Published: October 22, 2019
Review and Photos by Greg Smith
WALPOLE, N.H. – It was sunny and warm on a picturesque autumn day along the border of Vermont and New Hampshire as dealers Stephen Corrigan and Douglas Jackman opened their gallery to the visitors of Vermont Antiques Week. The open house ran October 2-5, and even though the dealers would set up on the 6th at the week’s finale with Antiques in Vermont, formerly the Vermont Picker’s Market, the gallery was indeed where the good stuff was hiding.
As Corrigan sat on a sofa and I in the corresponding wingchair on the second level of the historic three-story 1770 colonial, Jackman and their dog Charlie would regularly spring to their feet, repel down the period staircase, and greet visitors at the heavy, latched front door of their home. A gracious quality of historic-homes-turned-antiques-showrooms is that they always feel welcoming. The beds are made and the chairs are plenty.
Corrigan and Jackman were relieved when they finished renovations on the Bookseller Road home in 2012. It is the second oldest home in the town of Walpole. The road was named for the inhabitants of the home, who, of course, sold books. “The home was full of them,” Corrigan said, noting regrettably that none of them were as valuable as they weighed. And the walls, every wall in the home, was lined with bookshelves. Corrigan told the story of how he found it in the real estate listings and convinced Jackman, under the guise of curiosity, to “just go and take a look.”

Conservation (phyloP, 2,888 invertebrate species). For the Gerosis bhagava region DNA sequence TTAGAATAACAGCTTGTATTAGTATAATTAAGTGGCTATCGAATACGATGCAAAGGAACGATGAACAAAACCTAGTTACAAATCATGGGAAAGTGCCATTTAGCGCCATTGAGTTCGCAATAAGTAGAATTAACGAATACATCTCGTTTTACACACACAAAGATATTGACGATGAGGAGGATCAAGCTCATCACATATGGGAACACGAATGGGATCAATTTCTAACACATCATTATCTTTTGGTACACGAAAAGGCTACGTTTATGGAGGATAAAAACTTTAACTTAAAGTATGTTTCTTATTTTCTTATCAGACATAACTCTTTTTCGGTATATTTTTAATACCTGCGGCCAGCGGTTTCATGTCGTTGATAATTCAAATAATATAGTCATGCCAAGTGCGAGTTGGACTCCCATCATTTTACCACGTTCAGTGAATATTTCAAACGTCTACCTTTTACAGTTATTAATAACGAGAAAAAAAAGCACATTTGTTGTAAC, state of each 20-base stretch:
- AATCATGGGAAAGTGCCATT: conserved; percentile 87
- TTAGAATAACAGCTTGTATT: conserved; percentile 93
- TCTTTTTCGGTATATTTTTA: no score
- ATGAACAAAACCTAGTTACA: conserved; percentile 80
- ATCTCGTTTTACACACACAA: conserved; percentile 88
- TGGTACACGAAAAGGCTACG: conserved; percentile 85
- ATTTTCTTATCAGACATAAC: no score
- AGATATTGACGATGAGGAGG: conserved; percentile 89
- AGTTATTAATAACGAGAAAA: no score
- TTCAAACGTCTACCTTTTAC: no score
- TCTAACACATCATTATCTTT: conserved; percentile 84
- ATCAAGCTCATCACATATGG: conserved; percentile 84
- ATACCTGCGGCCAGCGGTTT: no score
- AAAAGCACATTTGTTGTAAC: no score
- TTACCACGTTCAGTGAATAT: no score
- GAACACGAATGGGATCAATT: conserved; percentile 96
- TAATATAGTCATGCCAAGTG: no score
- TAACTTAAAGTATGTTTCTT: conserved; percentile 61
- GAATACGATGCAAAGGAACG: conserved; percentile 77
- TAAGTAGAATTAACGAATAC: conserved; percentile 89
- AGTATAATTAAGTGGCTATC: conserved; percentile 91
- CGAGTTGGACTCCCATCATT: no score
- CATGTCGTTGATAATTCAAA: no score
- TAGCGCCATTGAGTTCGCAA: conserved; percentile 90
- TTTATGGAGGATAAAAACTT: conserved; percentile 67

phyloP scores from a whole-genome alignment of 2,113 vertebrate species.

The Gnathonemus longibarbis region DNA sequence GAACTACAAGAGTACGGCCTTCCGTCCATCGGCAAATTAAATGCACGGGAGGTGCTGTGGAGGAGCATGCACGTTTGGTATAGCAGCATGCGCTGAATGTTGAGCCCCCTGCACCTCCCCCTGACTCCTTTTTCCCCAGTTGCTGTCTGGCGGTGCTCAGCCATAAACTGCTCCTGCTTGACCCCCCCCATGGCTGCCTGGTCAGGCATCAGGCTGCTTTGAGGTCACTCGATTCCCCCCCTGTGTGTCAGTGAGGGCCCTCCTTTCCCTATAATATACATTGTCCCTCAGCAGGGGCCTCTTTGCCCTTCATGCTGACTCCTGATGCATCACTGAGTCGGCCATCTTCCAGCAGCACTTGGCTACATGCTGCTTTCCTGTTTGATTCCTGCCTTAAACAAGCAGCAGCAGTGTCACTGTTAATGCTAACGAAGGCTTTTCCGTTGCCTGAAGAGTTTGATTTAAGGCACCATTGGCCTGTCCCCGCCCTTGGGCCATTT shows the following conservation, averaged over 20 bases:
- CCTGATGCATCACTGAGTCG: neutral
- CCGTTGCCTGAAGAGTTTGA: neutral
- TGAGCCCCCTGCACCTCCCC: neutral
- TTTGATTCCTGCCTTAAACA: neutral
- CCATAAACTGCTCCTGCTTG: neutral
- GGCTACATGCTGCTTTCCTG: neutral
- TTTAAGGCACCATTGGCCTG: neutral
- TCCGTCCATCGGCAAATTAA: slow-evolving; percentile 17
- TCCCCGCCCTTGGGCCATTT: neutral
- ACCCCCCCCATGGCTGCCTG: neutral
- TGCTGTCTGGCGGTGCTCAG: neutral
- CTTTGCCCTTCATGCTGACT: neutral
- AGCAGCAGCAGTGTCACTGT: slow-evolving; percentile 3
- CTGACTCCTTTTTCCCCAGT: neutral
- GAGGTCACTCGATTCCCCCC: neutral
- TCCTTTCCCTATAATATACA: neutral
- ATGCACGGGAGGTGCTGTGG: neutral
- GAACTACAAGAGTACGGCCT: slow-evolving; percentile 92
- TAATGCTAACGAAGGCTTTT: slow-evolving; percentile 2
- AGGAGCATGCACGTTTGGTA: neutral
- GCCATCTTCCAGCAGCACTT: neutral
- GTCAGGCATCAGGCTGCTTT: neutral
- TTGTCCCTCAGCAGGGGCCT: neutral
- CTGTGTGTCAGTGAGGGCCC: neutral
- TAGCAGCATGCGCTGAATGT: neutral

It needed a significant amount of work. Two other buyers had looked and run away, one would not even step inside. Stephen walked in and said he had to have it. As we sat and talked about the transaction in the living room, the phrase “they’re going to knock it down,” was said more than once – a despair historic homes in towns across New England face every single week.
Though this one has a happy ending. The home as it now stands is a testament to the value of historic preservation. The horsehair and sand used in the plaster was sourced locally. The stonework along the first-floor back wall, which fortifies it against an embankment, creates a powerful visual with the lights shining down on it. The wide plank floors are unfinished and perfect. The many fireplaces still work and the wall paneling with the original colors are found in some rooms of the home. And it’s loaded with quality antiques – from early American furniture to micro-collections within the dealer’s inventory that can only be seen in the showroom.
Corrigan and Jackman said they had a good turnout at the open house, more came than they had anticipated, and they sold some good things to clients. They enjoy opening up the gallery to visitors whenever they can and the endeavor proved worthwhile.
It was nearing 3:30 pm when one visitor caught Stephen and asked when the open house would end. Stephen said, “4ish,” and then paused for a beat. “Or whenever, just before sundown.”
And always by appointment.
Stephen-Douglas Antiques can be reached at 603-903-5023.
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